Ethos: The author’s (of a particular source) credibility is just as important as his or her argument. Imagine that your thesis effectively argues for the implementation of a simplified tax code. Utilizing a publication (as supporting evidence) from the top researcher of the American Tax Association would provide more convincing support to your thesis than simply paraphrasing an anonymous author from Wikipedia.

Logos: The main framework of your paper consists of your claim (thesis) and the supporting evidence (main body paragraphs). How will you utilize evidence to support your thesis? Will you employ extrinsic evidence that is mainly pulled from outside sources (Data/Other author’s arguments)? What about intrinsic evidence? Can you form your own reasoning as to why your argument should be deemed superior?

Pathos: Empathy is an important concept to consider when writing to your audience. In other words, how can you tailor your writing style to appeal to the emotions of your audience? Let’s refer back to the example of an argumentative research paper that argues for a simplified tax code. Imagine that you include a paragraph on family hardship and discuss the fact that the complexity of the tax code forces families to pay burdensome fees for the services of a professional tax preparer. Rather than simply stating that these taxes “create hardships” for families, utilize charged language in order to keep your reader more engaged and more empathetic to the lives of these families (“extremely burdensome” instead of “creates hardships”).

And last, but certainly not least, is kairos. Rather than jumping right into the core of your argument, take a step back and analyze the entire issue with which you are arguing. How will you position yourself (and your argument) within this issue? Is the issue current? If so, can you use a sense of urgency to your advantage? For example, imagine sending a letter to Congress to prevent controversial legislation from passing. An opportune time to present this letter may be the day before the legislation is to be voted upon. At this point in time, the stress level within Congress has probably reached its maximum…raising the possibility that politicians are more easily swayed when they are weak-willed (aka highly stressed). You may still be asking, is kairos even that important to consider? Imagine presenting this same letter the day after the legislation is passed. That would assuredly be an inopportune time to present an argument when the issue has already been decided upon. Thus, it is vitally important to analyze the entirety of the issue before picking a side and defending it.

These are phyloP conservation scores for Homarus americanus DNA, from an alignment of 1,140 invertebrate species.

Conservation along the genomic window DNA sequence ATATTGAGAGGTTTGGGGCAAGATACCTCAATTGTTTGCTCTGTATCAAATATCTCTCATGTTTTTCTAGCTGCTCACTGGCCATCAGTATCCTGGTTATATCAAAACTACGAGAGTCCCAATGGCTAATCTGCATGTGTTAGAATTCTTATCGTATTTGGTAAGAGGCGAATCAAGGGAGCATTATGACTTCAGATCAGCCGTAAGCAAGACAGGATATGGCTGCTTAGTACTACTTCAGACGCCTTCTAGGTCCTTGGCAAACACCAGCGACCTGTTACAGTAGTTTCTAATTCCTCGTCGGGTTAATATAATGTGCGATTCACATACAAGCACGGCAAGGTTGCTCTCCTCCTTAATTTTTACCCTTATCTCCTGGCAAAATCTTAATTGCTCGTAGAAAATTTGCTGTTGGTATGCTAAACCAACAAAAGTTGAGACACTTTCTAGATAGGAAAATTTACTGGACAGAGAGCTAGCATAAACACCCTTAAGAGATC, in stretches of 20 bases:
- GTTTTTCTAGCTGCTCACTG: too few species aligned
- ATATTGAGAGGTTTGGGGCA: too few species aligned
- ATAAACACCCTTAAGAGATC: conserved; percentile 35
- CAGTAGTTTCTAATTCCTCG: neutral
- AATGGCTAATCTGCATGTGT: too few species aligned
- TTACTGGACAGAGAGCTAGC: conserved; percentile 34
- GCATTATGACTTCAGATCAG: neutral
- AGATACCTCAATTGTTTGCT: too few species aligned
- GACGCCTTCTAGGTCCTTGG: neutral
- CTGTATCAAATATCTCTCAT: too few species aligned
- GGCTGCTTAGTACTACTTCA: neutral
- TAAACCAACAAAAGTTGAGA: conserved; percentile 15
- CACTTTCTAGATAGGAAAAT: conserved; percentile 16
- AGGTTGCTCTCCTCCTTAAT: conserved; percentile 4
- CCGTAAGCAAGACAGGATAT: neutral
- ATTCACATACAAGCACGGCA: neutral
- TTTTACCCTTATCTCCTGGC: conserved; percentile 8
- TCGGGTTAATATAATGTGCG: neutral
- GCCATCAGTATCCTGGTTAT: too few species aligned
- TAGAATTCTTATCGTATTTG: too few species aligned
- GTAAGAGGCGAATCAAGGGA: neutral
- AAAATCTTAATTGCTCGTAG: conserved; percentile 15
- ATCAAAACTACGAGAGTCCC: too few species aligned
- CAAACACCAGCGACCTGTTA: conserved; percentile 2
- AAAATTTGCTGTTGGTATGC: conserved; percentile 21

Sunday, April 3, 2011

Tutoring Across the Disciplines

Nearly every time that I tell someone on campus about my job as a tutor at the Writing Center, their immediate response is, "so you're an English major." The truth is that I'm not, and neither are at least half of the tutors working at the WVU Writing Center. The value in having student tutors from diverse academic backgrounds is that the Writing Center can then better cater to a wide range of students across the disciplines. If any student has been wary of coming in with a paper outside of an English class, tutors are still there to help and alleviate any reservations.

Since the writing style in each major is different, any student coming in to work with a tutor outside of their discipline cannot expect the same level of expertise on the content that is possessed by professors in their classes. However, this doesn't mean that the Writing Center is powerless to help students. Luckily, language and ideas can traverse the academic divisions. The organization of paragraphs into single ideas remains the same; awkward wording and other grammatical mistakes also remain the same. The student coming in for help must realize this limitation and cooperate to overcome the divide.

Furthermore, the Writing Center tutors are aware of the differences in academic writing, and the differences can translate into a benefit. In a paper, the writer must convey their ideas to the reader, and the tutor who may not be knowledgeable on a topic is then left to the student's explanations. The discussion between student and tutor in a session is useful to ensure that the student's ideas translate into the text. Then, if an issue comes up that is outside of the tutor's understanding, the student can be steered in the right direction for the help they need.